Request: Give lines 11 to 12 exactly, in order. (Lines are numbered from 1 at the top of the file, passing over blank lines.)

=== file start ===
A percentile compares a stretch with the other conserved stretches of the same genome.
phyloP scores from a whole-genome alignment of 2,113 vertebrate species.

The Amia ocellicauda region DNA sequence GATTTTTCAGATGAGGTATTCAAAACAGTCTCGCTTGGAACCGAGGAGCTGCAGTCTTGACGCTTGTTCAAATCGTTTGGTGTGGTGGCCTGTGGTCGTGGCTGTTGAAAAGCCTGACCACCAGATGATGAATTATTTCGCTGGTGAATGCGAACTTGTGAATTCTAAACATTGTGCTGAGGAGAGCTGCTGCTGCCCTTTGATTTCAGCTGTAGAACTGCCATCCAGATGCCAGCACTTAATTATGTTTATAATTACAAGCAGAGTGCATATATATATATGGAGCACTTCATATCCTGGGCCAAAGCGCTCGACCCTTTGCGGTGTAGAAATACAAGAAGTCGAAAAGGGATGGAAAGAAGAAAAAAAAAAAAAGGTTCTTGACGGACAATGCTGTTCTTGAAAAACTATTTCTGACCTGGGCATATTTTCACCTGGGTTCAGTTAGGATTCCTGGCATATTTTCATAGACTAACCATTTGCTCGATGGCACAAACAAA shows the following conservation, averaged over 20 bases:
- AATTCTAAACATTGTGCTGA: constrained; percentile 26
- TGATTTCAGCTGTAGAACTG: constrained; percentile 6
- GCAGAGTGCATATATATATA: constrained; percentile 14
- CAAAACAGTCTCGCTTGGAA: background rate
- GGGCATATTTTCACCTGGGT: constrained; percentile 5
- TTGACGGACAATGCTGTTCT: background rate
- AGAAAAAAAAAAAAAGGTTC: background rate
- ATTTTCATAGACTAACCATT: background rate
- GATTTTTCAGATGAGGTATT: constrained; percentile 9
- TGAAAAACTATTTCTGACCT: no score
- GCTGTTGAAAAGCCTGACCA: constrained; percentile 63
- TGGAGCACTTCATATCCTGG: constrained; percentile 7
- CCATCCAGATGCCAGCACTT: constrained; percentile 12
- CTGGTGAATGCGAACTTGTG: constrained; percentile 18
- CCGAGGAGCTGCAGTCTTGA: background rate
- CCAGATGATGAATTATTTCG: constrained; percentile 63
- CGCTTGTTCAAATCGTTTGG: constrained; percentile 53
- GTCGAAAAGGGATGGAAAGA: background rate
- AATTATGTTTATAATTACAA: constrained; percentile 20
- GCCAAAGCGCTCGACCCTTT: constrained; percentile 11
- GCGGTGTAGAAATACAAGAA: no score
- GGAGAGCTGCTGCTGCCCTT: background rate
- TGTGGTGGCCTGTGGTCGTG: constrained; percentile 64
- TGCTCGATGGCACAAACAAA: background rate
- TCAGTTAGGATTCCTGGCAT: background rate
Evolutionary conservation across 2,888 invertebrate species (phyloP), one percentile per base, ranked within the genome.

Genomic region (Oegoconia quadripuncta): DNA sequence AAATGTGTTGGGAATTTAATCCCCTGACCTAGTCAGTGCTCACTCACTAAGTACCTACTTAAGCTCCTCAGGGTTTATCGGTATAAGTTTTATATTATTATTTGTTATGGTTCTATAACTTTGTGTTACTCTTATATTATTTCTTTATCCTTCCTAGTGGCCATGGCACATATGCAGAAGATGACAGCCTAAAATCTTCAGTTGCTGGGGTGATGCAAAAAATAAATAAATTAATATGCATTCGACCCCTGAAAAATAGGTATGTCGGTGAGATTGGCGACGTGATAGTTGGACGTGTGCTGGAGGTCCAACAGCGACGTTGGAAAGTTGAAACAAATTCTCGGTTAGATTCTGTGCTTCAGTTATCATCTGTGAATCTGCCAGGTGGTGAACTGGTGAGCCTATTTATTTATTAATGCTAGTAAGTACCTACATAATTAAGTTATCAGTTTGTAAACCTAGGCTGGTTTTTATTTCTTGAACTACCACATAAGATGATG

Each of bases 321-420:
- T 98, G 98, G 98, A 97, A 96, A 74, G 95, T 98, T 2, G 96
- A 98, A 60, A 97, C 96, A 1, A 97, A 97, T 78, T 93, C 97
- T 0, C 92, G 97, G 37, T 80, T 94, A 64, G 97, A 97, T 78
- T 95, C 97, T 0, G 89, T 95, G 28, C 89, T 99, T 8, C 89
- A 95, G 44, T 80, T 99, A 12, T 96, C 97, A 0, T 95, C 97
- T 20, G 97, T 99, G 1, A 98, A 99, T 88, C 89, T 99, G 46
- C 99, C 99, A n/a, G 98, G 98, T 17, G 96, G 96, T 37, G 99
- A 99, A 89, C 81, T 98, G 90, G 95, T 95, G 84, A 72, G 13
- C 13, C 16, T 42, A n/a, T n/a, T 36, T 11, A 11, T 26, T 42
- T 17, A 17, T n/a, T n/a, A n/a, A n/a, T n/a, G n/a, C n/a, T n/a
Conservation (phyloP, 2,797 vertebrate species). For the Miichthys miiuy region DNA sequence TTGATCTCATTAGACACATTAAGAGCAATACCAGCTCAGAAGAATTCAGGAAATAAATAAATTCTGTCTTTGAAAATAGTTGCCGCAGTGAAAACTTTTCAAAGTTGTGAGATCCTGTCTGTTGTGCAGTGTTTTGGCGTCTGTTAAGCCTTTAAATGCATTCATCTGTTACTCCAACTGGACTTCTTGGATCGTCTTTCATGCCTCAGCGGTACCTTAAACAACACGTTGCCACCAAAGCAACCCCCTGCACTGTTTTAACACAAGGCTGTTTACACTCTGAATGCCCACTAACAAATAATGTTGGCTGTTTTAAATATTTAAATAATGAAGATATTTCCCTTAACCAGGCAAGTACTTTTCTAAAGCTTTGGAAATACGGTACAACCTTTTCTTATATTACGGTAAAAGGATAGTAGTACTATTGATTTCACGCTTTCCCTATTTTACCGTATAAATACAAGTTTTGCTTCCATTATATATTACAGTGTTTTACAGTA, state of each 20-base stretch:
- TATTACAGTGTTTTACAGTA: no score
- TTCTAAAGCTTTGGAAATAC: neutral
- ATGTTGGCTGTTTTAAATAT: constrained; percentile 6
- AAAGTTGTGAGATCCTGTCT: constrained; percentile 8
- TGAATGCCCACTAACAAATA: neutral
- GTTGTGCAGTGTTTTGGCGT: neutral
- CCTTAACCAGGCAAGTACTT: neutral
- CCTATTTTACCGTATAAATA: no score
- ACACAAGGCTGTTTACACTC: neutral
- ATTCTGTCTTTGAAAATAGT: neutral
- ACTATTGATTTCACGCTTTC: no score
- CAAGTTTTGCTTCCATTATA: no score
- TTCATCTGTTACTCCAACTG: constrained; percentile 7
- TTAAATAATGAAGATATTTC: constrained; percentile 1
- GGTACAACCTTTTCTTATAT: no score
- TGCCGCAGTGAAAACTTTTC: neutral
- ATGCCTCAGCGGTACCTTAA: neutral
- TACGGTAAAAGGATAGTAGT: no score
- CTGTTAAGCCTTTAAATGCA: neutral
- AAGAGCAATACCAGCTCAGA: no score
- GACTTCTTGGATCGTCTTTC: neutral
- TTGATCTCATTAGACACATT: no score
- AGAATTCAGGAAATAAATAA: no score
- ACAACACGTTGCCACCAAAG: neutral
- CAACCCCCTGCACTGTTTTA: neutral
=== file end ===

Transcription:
- ATTTTCATAGACTAACCATT: background rate
- GATTTTTCAGATGAGGTATT: constrained; percentile 9